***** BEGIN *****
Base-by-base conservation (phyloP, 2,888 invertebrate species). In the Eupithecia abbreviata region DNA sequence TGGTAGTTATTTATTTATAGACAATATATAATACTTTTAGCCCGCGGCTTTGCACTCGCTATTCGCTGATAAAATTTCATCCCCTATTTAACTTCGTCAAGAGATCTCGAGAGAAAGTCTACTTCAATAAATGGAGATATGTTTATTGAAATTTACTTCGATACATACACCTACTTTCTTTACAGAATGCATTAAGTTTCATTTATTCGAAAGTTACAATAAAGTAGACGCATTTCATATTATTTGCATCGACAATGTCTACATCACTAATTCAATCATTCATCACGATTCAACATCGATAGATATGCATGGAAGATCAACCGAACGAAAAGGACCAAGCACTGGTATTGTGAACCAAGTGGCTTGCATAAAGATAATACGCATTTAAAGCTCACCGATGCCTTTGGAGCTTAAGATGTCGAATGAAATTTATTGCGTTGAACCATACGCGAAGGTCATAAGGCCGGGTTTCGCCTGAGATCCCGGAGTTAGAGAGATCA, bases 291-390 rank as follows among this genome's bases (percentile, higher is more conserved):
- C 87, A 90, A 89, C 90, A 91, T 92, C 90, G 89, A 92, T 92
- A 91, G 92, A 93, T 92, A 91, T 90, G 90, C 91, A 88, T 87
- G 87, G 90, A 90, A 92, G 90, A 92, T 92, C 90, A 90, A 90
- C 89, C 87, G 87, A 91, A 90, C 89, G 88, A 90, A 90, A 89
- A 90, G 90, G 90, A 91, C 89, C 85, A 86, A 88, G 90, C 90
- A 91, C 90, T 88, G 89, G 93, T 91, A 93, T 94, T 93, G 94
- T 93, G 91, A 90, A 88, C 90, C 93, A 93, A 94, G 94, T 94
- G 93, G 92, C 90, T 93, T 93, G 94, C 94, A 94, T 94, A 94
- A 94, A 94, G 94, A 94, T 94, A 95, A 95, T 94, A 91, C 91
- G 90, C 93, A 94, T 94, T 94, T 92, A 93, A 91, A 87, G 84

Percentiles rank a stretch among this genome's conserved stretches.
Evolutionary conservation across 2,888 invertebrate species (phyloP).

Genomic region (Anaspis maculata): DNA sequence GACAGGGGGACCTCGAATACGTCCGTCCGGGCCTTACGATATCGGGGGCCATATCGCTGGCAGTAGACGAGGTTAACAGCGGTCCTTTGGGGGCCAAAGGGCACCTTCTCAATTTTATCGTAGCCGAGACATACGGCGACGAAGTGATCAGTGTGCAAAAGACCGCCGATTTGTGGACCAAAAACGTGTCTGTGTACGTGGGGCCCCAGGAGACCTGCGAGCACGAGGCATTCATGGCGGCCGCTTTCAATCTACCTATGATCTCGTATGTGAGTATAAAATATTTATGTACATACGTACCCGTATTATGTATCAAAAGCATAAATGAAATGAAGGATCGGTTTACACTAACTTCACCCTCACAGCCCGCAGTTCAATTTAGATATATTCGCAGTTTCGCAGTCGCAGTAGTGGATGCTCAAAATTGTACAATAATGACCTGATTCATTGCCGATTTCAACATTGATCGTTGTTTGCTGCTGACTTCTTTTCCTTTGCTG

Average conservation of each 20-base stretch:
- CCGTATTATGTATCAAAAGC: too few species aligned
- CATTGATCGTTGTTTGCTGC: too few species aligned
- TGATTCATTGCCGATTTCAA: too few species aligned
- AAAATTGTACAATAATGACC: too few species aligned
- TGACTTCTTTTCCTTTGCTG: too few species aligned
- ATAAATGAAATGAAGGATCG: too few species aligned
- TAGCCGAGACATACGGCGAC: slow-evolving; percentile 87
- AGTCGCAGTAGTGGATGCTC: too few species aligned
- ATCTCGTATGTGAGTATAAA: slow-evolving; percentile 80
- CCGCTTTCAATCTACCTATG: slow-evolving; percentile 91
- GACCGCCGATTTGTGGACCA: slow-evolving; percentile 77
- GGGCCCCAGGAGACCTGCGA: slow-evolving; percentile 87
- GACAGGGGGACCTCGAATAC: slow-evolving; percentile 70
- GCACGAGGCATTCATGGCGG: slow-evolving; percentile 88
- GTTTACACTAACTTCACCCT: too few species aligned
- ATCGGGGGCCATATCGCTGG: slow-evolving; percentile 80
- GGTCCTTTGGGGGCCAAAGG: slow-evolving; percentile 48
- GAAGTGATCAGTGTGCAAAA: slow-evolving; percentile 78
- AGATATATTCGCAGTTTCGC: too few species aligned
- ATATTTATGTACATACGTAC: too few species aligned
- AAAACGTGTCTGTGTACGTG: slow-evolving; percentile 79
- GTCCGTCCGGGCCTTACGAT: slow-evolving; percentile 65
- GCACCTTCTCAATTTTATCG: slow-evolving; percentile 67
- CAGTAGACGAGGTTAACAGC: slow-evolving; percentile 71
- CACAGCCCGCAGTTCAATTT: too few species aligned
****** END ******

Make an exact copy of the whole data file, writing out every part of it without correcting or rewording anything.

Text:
Base-by-base conservation (phyloP, 2,888 invertebrate species). In the Eupithecia abbreviata region DNA sequence TGGTAGTTATTTATTTATAGACAATATATAATACTTTTAGCCCGCGGCTTTGCACTCGCTATTCGCTGATAAAATTTCATCCCCTATTTAACTTCGTCAAGAGATCTCGAGAGAAAGTCTACTTCAATAAATGGAGATATGTTTATTGAAATTTACTTCGATACATACACCTACTTTCTTTACAGAATGCATTAAGTTTCATTTATTCGAAAGTTACAATAAAGTAGACGCATTTCATATTATTTGCATCGACAATGTCTACATCACTAATTCAATCATTCATCACGATTCAACATCGATAGATATGCATGGAAGATCAACCGAACGAAAAGGACCAAGCACTGGTATTGTGAACCAAGTGGCTTGCATAAAGATAATACGCATTTAAAGCTCACCGATGCCTTTGGAGCTTAAGATGTCGAATGAAATTTATTGCGTTGAACCATACGCGAAGGTCATAAGGCCGGGTTTCGCCTGAGATCCCGGAGTTAGAGAGATCA, bases 291-390 rank as follows among this genome's bases (percentile, higher is more conserved):
- C 87, A 90, A 89, C 90, A 91, T 92, C 90, G 89, A 92, T 92
- A 91, G 92, A 93, T 92, A 91, T 90, G 90, C 91, A 88, T 87
- G 87, G 90, A 90, A 92, G 90, A 92, T 92, C 90, A 90, A 90
- C 89, C 87, G 87, A 91, A 90, C 89, G 88, A 90, A 90, A 89
- A 90, G 90, G 90, A 91, C 89, C 85, A 86, A 88, G 90, C 90
- A 91, C 90, T 88, G 89, G 93, T 91, A 93, T 94, T 93, G 94
- T 93, G 91, A 90, A 88, C 90, C 93, A 93, A 94, G 94, T 94
- G 93, G 92, C 90, T 93, T 93, G 94, C 94, A 94, T 94, A 94
- A 94, A 94, G 94, A 94, T 94, A 95, A 95, T 94, A 91, C 91
- G 90, C 93, A 94, T 94, T 94, T 92, A 93, A 91, A 87, G 84

Percentiles rank a stretch among this genome's conserved stretches.
Evolutionary conservation across 2,888 invertebrate species (phyloP).

Genomic region (Anaspis maculata): DNA sequence GACAGGGGGACCTCGAATACGTCCGTCCGGGCCTTACGATATCGGGGGCCATATCGCTGGCAGTAGACGAGGTTAACAGCGGTCCTTTGGGGGCCAAAGGGCACCTTCTCAATTTTATCGTAGCCGAGACATACGGCGACGAAGTGATCAGTGTGCAAAAGACCGCCGATTTGTGGACCAAAAACGTGTCTGTGTACGTGGGGCCCCAGGAGACCTGCGAGCACGAGGCATTCATGGCGGCCGCTTTCAATCTACCTATGATCTCGTATGTGAGTATAAAATATTTATGTACATACGTACCCGTATTATGTATCAAAAGCATAAATGAAATGAAGGATCGGTTTACACTAACTTCACCCTCACAGCCCGCAGTTCAATTTAGATATATTCGCAGTTTCGCAGTCGCAGTAGTGGATGCTCAAAATTGTACAATAATGACCTGATTCATTGCCGATTTCAACATTGATCGTTGTTTGCTGCTGACTTCTTTTCCTTTGCTG

Average conservation of each 20-base stretch:
- CCGTATTATGTATCAAAAGC: too few species aligned
- CATTGATCGTTGTTTGCTGC: too few species aligned
- TGATTCATTGCCGATTTCAA: too few species aligned
- AAAATTGTACAATAATGACC: too few species aligned
- TGACTTCTTTTCCTTTGCTG: too few species aligned
- ATAAATGAAATGAAGGATCG: too few species aligned
- TAGCCGAGACATACGGCGAC: slow-evolving; percentile 87
- AGTCGCAGTAGTGGATGCTC: too few species aligned
- ATCTCGTATGTGAGTATAAA: slow-evolving; percentile 80
- CCGCTTTCAATCTACCTATG: slow-evolving; percentile 91
- GACCGCCGATTTGTGGACCA: slow-evolving; percentile 77
- GGGCCCCAGGAGACCTGCGA: slow-evolving; percentile 87
- GACAGGGGGACCTCGAATAC: slow-evolving; percentile 70
- GCACGAGGCATTCATGGCGG: slow-evolving; percentile 88
- GTTTACACTAACTTCACCCT: too few species aligned
- ATCGGGGGCCATATCGCTGG: slow-evolving; percentile 80
- GGTCCTTTGGGGGCCAAAGG: slow-evolving; percentile 48
- GAAGTGATCAGTGTGCAAAA: slow-evolving; percentile 78
- AGATATATTCGCAGTTTCGC: too few species aligned
- ATATTTATGTACATACGTAC: too few species aligned
- AAAACGTGTCTGTGTACGTG: slow-evolving; percentile 79
- GTCCGTCCGGGCCTTACGAT: slow-evolving; percentile 65
- GCACCTTCTCAATTTTATCG: slow-evolving; percentile 67
- CAGTAGACGAGGTTAACAGC: slow-evolving; percentile 71
- CACAGCCCGCAGTTCAATTT: too few species aligned